temp = x;x = x + 1;// Do stuff with temp

When using an iterator (or any other object), this creates a hidden temporary object with the same value as the iterator. The result is that each time the iterator is incremented, there is a copy operation done as well to make the temporary value, which is wasteful. For certain types of objects, this copy can be a very expensive operation.

A preincrement does not preserve the old value, so it does not involve this copy overhead. This means that, in general, preincrement (and predecrement) operations are more efficient than postfix operations.

As for std::endl - the main thing to remember is that it sends a newline and flushes the output buffers. This flush operation is basically negligible if you're just doing simple console output. The only time you need to worry about the performance of the flush is when you are putting out a lot of data to a stream (this goes for both console and file streams, by the way).

The best thing to do is just use endl where you normally would, and if it becomes a performance concern, then consider only using "\r\n" and sending a flush (or endl) less often. If it isn't causing performance problems, don't worry about it.

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Why use \r\n? I thought any c++ output stream not opened in binary mode would do the conversion of \n -> \r\n for you (if required) so you could write your programs without worrying about the normal line ending of the system.

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Quote:
 Original post by NUCLEAR RABBITThanks for the tips Zahlman :)I got some questions for ya
Zahlman will be able to give you better answers of course, but meanwhile:
Quote:
 1) why use preincreasment on iterators instead of postincreasment?
Although 'increasement' is in fact a word (or so Google tells me), the correct term to use here is 'increment'.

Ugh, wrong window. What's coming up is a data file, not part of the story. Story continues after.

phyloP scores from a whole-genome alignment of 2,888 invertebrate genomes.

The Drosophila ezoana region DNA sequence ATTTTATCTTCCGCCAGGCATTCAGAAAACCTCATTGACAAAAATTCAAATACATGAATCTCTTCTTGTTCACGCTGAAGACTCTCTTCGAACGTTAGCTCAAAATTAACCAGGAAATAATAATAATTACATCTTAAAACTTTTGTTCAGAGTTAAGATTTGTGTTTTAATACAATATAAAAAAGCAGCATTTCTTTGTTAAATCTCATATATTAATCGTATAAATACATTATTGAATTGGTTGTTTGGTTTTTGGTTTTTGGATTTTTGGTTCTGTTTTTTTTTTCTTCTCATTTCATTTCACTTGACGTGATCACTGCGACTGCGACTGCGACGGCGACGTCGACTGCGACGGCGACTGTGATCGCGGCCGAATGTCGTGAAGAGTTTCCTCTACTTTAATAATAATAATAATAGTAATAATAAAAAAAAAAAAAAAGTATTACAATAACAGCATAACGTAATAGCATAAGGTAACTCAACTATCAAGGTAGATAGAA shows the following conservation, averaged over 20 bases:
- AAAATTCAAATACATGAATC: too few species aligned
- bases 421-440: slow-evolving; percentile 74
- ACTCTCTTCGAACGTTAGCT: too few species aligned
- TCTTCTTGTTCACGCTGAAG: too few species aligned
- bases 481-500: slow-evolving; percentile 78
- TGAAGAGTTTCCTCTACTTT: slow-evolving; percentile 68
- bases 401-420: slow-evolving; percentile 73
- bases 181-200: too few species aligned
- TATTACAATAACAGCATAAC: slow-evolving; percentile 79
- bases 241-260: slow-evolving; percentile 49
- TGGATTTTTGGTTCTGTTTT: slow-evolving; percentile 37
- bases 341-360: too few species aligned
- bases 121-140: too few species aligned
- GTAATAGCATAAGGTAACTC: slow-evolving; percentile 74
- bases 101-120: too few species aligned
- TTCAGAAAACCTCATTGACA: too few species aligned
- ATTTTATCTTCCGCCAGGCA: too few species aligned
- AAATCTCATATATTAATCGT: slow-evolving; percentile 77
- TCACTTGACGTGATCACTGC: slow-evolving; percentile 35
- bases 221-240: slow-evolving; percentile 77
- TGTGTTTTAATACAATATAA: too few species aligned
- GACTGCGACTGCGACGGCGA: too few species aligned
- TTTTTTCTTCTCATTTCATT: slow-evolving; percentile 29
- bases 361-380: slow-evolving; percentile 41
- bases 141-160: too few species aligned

As for preincrement vs. postincrement, these two operations have fundamentally different behaviors (which you may already know). With a postincrement you increment the value of the variable while retaining access to the value prior to the increment, e.g.:
int index = 4;v[index++] = 0; // v[4] = 0
Conversely, preincrement has the following behavior:
int index = 4;v[++index] = 0; // v[5] = 0;
You can see that, conceptually at least, the postincrement operator has to make a copy of the value of the variable, perform the increment, and then return the stored value, whereas the preincrement operator simply increments the value and then returns it (no copies).

Whether the 'extra work' done by the postincrement operator actually has an impact on performance depends on the circumstances, but IMO the most important reason to favor preincrement over postincrement in this context is that when programming, you should write what you mean. When you need access to the value of the variable prior to the increment, use postincrement; when you don't, use preincrement.
Quote:
 2) how much text should i wait for to use 'std::endl'?
Here is an interesting article that addresses this very question (there's also a .pdf version if you prefer).

[Edit: ApochPiQ covered most of this.]

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Quote:
 Original post by rip-offWhy use \r\n? I thought any c++ output stream not opened in binary mode would do the conversion of \n -> \r\n for you (if required) so you could write your programs without worrying about the normal line ending of the system.

This is correct. I spent too long in C; the \r\n was just force of habit [smile]